“So, what is the point of eLife digests? Firstly, we see digests as part of a wider effort to make original research as open and accessible as possible. Being an open-access journal means that anyone (with an Internet connection) can freely read articles published in eLife. The digests should mean that the majority of those readers can also learn something about the latest research results reported in the journal, regardless of their background.
Secondly, eLife is a journal with a broad scope and eLife digests are one small way that we can help to foster interdisciplinary research. A plant biologist with decades of experience in research, for example, is unlikely to also be an expert in neuroscience (and vice versa). By explaining the findings of a paper in plain language, we hope that digests will help other scientists to identify new connections between different scientific disciplines….”
“This article provides a comprehensive descriptive and statistical analysis of metadata information on 1,381 research data repositories worldwide and across all research disciplines. The analyzed metadata is derived from the re3data database, enabling search and browse functionalities for the global registry of research data repositories. The analysis focuses mainly on institutions that operate research data repositories, types and subjects of research data repositories (RDR), access conditions as well as services provided by the research data repositories. RDR differ in terms of the service levels they offer, languages they support or standards they comply with. These statements are commonly acknowledged by saying the RDR landscape is heterogeneous. As expected, we found a heterogeneous RDR landscape that is mostly influenced by the repositories’ disciplinary background for which they offer services.”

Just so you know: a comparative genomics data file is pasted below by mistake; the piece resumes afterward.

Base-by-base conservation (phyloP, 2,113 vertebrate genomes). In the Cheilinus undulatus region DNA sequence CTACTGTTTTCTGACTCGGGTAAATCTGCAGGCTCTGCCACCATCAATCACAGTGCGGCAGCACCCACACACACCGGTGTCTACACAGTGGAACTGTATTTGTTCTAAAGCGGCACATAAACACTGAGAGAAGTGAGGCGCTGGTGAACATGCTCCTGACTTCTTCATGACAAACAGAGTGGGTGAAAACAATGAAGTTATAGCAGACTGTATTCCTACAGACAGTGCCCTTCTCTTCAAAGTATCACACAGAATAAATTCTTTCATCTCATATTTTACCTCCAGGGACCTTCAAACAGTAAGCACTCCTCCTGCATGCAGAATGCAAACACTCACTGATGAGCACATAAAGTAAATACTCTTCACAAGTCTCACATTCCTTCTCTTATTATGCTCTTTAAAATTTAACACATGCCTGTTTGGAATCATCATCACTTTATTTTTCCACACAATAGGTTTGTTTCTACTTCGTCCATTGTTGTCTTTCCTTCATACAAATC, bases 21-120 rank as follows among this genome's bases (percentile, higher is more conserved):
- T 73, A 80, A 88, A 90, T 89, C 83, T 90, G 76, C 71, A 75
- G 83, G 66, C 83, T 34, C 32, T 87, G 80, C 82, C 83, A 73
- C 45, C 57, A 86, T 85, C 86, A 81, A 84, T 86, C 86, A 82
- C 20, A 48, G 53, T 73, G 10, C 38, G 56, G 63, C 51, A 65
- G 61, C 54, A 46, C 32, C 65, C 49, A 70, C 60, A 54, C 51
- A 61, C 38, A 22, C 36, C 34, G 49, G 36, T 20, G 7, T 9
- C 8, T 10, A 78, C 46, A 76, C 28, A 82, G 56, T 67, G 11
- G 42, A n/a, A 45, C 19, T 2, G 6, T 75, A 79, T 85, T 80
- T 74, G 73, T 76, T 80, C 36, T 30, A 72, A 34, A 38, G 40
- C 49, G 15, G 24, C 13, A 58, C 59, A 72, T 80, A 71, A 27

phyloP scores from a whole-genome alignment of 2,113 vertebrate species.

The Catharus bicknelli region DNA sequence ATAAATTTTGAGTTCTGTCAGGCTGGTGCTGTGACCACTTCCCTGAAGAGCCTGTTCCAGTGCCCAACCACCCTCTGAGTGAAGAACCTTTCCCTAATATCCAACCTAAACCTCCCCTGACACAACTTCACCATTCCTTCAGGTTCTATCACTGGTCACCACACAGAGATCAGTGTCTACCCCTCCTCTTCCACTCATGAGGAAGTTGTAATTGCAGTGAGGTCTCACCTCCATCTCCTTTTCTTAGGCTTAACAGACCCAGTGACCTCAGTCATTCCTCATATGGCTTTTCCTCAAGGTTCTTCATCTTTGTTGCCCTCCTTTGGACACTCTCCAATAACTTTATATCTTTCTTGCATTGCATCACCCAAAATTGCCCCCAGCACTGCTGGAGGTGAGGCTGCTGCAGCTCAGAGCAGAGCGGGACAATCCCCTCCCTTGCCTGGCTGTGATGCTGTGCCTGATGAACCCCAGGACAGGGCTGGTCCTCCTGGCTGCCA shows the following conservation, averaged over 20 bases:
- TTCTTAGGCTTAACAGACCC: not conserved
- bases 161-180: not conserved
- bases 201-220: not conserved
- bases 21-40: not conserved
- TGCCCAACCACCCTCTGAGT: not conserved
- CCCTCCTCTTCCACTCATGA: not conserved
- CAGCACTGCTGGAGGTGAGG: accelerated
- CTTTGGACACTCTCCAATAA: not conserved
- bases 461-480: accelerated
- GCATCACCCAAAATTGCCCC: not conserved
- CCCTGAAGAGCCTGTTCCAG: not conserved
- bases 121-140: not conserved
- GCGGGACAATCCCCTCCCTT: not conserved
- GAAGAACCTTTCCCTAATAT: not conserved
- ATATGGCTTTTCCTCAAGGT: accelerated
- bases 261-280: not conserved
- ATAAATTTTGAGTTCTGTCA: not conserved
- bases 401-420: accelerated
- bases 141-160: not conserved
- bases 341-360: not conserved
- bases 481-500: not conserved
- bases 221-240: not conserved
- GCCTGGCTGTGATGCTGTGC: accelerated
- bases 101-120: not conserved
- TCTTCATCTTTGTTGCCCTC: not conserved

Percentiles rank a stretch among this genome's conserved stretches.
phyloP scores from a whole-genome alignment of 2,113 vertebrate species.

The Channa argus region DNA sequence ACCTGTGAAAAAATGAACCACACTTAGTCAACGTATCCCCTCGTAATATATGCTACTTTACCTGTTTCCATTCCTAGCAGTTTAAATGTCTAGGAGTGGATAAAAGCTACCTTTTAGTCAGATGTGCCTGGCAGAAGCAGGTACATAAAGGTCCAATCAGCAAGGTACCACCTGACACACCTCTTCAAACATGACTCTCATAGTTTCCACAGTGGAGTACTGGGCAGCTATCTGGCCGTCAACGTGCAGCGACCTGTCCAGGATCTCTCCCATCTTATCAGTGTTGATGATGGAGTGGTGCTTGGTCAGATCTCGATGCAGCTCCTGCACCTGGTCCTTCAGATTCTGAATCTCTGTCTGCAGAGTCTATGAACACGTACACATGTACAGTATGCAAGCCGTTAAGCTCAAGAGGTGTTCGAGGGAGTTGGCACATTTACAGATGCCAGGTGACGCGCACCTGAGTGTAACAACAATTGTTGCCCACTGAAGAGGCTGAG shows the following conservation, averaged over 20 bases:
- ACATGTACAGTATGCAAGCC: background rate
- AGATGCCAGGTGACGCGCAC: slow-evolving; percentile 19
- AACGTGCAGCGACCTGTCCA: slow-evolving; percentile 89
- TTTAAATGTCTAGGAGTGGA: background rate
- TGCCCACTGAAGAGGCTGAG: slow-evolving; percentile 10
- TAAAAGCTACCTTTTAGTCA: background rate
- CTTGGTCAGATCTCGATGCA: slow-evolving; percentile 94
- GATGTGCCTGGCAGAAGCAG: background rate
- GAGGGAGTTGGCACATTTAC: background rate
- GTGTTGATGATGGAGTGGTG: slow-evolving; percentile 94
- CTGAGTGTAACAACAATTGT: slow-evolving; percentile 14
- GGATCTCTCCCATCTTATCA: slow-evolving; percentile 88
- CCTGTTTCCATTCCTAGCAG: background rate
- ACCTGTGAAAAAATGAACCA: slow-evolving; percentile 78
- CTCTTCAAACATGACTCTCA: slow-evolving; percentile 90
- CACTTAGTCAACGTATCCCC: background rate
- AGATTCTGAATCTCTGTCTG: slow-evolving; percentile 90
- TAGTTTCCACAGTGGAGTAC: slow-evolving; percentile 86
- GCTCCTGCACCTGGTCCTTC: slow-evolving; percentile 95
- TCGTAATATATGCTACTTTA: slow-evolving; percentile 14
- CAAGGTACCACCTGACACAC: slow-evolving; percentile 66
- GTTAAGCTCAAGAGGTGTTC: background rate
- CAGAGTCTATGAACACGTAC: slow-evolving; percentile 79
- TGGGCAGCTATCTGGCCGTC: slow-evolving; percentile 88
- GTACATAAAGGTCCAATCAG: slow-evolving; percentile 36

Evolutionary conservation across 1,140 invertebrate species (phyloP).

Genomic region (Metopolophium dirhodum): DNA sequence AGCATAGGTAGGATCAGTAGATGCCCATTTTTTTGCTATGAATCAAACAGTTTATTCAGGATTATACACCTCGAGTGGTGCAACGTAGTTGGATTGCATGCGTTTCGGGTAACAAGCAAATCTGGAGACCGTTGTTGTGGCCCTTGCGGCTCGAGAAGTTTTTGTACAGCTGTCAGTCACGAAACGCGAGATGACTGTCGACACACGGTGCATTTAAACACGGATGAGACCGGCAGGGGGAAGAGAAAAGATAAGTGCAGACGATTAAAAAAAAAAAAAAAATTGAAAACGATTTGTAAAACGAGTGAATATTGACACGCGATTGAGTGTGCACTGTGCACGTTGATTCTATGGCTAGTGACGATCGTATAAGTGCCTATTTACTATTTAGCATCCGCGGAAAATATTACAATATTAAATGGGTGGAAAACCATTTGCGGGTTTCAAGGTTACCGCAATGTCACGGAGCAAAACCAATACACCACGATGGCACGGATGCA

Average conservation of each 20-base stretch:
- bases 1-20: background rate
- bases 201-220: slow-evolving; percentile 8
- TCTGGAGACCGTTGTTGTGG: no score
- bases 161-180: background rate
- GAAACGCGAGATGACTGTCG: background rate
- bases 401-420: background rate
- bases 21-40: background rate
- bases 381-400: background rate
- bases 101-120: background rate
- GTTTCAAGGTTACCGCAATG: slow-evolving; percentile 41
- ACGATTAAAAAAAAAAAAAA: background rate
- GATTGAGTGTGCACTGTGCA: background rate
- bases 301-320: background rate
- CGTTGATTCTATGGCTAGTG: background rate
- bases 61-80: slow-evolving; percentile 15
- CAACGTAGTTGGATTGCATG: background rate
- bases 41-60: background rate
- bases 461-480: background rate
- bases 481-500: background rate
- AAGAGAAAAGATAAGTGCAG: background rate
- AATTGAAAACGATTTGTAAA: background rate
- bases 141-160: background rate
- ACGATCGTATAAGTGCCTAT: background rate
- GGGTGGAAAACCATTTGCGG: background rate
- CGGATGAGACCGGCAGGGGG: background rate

“Although the report noted that scholars are keen to use online venues like Academia.edu for sharing and discovery of their research among colleagues, they are distrustful or uncertain about open access as a primary publishing model, either due to lack of appropriate open access venues in their (sub-)discipline, a perception of lower academic standards, or that it would not be recognized for tenure or promotion….”
Abstract: The explosion of open access (OA) journals in recent years has not only impacted on how libraries manage contents and budgets, but also the choice of journals for academic researcher submission of their article for publication. A study conducted at the University of Hong Kong indicated that academic researchers have a gradual tendency in shifting some of their publications toward OA journals, and interestingly the shifts are discipline specific. While OA does offer an alternative to the unsustainable pricing of serials and supports a core value of ensuring openness to knowledge, the perceived value toward the impact of OA journals are still lacking consensus among stakeholders.
The aims of this study are to better understand from the perspective of academic researchers in 4 broad disciplines—Health Science, Life Science, Physical Science and Social Science, their preferences in paper submission. Data on actual article submission trends at HKU will be analyzed together with qualitative feedback from researchers to examine the trend and incentive in shifting toward OA publishing in different disciplines. Researcher’s attitude will be understood within the context of the university’s open policy and research assessment, as well as the current OA landscape to inform the scholarly communication trend going forward.